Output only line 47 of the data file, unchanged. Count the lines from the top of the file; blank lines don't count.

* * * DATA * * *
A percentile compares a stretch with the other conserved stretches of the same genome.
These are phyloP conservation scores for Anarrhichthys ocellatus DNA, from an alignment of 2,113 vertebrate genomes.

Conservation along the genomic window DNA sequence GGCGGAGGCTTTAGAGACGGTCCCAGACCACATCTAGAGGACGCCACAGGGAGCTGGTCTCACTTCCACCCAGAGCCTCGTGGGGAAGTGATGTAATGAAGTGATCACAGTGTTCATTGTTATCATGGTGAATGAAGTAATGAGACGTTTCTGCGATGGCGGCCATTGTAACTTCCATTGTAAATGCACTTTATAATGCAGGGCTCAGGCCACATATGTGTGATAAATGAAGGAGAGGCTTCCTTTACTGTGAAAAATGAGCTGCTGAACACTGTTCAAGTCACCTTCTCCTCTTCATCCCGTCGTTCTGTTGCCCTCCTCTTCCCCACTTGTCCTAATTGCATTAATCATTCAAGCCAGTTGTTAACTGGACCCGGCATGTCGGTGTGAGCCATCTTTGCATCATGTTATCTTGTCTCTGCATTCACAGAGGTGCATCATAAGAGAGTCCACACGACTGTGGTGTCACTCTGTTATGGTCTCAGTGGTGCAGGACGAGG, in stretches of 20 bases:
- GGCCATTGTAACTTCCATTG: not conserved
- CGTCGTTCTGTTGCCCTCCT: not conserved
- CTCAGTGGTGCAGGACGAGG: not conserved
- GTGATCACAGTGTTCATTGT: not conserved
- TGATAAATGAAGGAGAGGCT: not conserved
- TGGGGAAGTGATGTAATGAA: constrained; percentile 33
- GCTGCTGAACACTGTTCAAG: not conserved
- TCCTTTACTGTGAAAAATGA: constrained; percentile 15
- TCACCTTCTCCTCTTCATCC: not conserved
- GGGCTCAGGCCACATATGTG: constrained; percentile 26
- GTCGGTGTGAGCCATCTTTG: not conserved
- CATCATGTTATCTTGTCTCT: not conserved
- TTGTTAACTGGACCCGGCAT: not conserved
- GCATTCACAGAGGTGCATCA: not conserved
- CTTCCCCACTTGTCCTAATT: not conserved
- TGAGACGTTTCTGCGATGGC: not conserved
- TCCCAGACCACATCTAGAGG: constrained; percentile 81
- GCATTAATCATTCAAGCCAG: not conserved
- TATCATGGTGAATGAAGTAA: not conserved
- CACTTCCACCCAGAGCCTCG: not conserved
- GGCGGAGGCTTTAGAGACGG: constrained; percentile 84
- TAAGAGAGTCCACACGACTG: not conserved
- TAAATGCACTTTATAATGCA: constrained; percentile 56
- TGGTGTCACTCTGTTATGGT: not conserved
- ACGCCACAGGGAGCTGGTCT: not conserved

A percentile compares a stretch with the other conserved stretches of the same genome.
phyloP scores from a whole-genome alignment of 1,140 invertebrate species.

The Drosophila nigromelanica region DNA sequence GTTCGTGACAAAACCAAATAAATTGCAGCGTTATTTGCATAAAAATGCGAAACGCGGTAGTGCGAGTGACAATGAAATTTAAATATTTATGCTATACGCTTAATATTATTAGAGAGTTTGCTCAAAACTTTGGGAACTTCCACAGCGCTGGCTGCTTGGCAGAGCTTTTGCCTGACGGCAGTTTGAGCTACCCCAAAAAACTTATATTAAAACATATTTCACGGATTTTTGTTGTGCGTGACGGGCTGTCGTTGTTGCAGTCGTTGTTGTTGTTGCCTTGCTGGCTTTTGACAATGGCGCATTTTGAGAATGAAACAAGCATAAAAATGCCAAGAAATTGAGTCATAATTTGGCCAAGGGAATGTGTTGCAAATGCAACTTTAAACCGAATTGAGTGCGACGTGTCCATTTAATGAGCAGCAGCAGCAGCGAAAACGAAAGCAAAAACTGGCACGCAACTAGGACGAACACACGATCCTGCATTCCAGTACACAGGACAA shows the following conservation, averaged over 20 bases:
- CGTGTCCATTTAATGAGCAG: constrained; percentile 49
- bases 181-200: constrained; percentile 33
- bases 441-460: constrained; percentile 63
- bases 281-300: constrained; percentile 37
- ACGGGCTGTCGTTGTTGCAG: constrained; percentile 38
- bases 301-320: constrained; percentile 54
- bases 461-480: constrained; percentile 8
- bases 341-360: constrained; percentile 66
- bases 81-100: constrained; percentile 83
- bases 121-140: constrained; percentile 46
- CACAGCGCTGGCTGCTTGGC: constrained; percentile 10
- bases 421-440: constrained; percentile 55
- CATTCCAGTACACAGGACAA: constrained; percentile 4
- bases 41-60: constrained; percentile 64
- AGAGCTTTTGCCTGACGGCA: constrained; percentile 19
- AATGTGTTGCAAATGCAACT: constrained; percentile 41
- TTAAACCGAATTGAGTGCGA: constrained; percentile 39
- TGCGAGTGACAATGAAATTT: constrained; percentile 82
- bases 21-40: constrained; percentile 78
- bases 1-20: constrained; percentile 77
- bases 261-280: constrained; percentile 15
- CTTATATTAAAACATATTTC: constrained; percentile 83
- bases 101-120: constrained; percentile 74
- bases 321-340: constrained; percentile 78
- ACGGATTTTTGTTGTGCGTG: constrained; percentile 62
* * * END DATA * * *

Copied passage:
- AATGTGTTGCAAATGCAACT: constrained; percentile 41